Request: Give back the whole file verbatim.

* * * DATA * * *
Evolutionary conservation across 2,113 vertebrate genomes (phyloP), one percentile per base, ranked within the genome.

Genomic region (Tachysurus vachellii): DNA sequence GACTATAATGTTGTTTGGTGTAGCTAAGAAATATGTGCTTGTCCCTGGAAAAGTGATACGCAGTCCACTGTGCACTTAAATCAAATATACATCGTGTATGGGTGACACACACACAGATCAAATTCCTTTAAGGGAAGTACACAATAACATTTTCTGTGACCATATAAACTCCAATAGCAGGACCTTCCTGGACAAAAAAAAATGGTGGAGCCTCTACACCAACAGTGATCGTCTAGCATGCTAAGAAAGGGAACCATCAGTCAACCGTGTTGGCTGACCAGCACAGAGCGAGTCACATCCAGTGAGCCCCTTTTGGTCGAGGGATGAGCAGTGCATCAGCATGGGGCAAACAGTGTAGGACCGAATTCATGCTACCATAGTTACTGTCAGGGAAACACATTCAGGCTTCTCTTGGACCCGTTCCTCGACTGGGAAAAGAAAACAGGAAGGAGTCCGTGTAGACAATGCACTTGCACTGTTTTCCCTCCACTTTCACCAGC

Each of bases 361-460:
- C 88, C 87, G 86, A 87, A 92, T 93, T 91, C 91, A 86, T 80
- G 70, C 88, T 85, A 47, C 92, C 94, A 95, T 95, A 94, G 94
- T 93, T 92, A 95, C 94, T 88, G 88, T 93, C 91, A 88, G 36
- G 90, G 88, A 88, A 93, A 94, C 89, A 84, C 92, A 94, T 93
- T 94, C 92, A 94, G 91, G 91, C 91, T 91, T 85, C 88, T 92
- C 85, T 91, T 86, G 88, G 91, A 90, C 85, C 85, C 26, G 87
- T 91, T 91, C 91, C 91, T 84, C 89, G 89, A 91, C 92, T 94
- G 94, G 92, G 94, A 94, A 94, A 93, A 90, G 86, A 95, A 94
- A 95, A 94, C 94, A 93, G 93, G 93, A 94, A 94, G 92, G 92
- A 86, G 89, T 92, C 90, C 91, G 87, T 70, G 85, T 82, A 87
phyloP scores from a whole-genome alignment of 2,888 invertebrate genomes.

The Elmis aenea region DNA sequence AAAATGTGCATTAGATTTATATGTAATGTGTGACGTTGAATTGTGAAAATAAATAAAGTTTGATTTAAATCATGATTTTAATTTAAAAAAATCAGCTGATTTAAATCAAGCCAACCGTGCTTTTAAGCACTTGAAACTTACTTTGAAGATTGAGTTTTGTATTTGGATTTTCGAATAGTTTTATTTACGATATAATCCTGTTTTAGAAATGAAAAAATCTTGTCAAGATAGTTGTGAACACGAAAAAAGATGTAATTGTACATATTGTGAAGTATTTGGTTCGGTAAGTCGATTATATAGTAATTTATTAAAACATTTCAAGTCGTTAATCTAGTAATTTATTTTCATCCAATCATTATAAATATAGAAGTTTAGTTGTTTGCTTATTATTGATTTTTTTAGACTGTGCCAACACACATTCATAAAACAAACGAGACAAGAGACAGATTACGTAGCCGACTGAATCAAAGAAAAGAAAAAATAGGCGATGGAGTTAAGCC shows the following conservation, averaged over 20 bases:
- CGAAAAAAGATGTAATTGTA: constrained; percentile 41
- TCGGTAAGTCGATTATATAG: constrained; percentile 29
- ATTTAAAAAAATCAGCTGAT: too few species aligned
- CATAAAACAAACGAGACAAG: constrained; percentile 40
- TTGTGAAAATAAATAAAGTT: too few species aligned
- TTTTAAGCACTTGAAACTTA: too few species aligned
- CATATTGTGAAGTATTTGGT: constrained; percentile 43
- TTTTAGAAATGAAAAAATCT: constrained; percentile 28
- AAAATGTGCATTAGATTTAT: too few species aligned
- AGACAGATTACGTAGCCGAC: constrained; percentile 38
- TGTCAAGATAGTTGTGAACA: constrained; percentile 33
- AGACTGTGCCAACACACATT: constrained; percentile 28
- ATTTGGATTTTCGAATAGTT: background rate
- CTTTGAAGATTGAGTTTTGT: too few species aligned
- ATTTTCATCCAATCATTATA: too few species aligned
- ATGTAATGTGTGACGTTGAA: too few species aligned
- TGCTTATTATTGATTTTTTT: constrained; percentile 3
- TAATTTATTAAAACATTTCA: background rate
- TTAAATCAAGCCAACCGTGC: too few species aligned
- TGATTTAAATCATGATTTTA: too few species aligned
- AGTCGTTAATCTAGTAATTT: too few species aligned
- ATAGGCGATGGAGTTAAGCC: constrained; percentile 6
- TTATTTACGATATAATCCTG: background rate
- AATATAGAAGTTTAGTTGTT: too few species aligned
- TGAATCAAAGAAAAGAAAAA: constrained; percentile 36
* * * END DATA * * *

Evolutionary conservation across 2,113 vertebrate genomes (phyloP), one percentile per base, ranked within the genome.

Genomic region (Tachysurus vachellii): DNA sequence GACTATAATGTTGTTTGGTGTAGCTAAGAAATATGTGCTTGTCCCTGGAAAAGTGATACGCAGTCCACTGTGCACTTAAATCAAATATACATCGTGTATGGGTGACACACACACAGATCAAATTCCTTTAAGGGAAGTACACAATAACATTTTCTGTGACCATATAAACTCCAATAGCAGGACCTTCCTGGACAAAAAAAAATGGTGGAGCCTCTACACCAACAGTGATCGTCTAGCATGCTAAGAAAGGGAACCATCAGTCAACCGTGTTGGCTGACCAGCACAGAGCGAGTCACATCCAGTGAGCCCCTTTTGGTCGAGGGATGAGCAGTGCATCAGCATGGGGCAAACAGTGTAGGACCGAATTCATGCTACCATAGTTACTGTCAGGGAAACACATTCAGGCTTCTCTTGGACCCGTTCCTCGACTGGGAAAAGAAAACAGGAAGGAGTCCGTGTAGACAATGCACTTGCACTGTTTTCCCTCCACTTTCACCAGC

Each of bases 361-460:
- C 88, C 87, G 86, A 87, A 92, T 93, T 91, C 91, A 86, T 80
- G 70, C 88, T 85, A 47, C 92, C 94, A 95, T 95, A 94, G 94
- T 93, T 92, A 95, C 94, T 88, G 88, T 93, C 91, A 88, G 36
- G 90, G 88, A 88, A 93, A 94, C 89, A 84, C 92, A 94, T 93
- T 94, C 92, A 94, G 91, G 91, C 91, T 91, T 85, C 88, T 92
- C 85, T 91, T 86, G 88, G 91, A 90, C 85, C 85, C 26, G 87
- T 91, T 91, C 91, C 91, T 84, C 89, G 89, A 91, C 92, T 94
- G 94, G 92, G 94, A 94, A 94, A 93, A 90, G 86, A 95, A 94
- A 95, A 94, C 94, A 93, G 93, G 93, A 94, A 94, G 92, G 92
- A 86, G 89, T 92, C 90, C 91, G 87, T 70, G 85, T 82, A 87
phyloP scores from a whole-genome alignment of 2,888 invertebrate genomes.

The Elmis aenea region DNA sequence AAAATGTGCATTAGATTTATATGTAATGTGTGACGTTGAATTGTGAAAATAAATAAAGTTTGATTTAAATCATGATTTTAATTTAAAAAAATCAGCTGATTTAAATCAAGCCAACCGTGCTTTTAAGCACTTGAAACTTACTTTGAAGATTGAGTTTTGTATTTGGATTTTCGAATAGTTTTATTTACGATATAATCCTGTTTTAGAAATGAAAAAATCTTGTCAAGATAGTTGTGAACACGAAAAAAGATGTAATTGTACATATTGTGAAGTATTTGGTTCGGTAAGTCGATTATATAGTAATTTATTAAAACATTTCAAGTCGTTAATCTAGTAATTTATTTTCATCCAATCATTATAAATATAGAAGTTTAGTTGTTTGCTTATTATTGATTTTTTTAGACTGTGCCAACACACATTCATAAAACAAACGAGACAAGAGACAGATTACGTAGCCGACTGAATCAAAGAAAAGAAAAAATAGGCGATGGAGTTAAGCC shows the following conservation, averaged over 20 bases:
- CGAAAAAAGATGTAATTGTA: constrained; percentile 41
- TCGGTAAGTCGATTATATAG: constrained; percentile 29
- ATTTAAAAAAATCAGCTGAT: too few species aligned
- CATAAAACAAACGAGACAAG: constrained; percentile 40
- TTGTGAAAATAAATAAAGTT: too few species aligned
- TTTTAAGCACTTGAAACTTA: too few species aligned
- CATATTGTGAAGTATTTGGT: constrained; percentile 43
- TTTTAGAAATGAAAAAATCT: constrained; percentile 28
- AAAATGTGCATTAGATTTAT: too few species aligned
- AGACAGATTACGTAGCCGAC: constrained; percentile 38
- TGTCAAGATAGTTGTGAACA: constrained; percentile 33
- AGACTGTGCCAACACACATT: constrained; percentile 28
- ATTTGGATTTTCGAATAGTT: background rate
- CTTTGAAGATTGAGTTTTGT: too few species aligned
- ATTTTCATCCAATCATTATA: too few species aligned
- ATGTAATGTGTGACGTTGAA: too few species aligned
- TGCTTATTATTGATTTTTTT: constrained; percentile 3
- TAATTTATTAAAACATTTCA: background rate
- TTAAATCAAGCCAACCGTGC: too few species aligned
- TGATTTAAATCATGATTTTA: too few species aligned
- AGTCGTTAATCTAGTAATTT: too few species aligned
- ATAGGCGATGGAGTTAAGCC: constrained; percentile 6
- TTATTTACGATATAATCCTG: background rate
- AATATAGAAGTTTAGTTGTT: too few species aligned
- TGAATCAAAGAAAAGAAAAA: constrained; percentile 36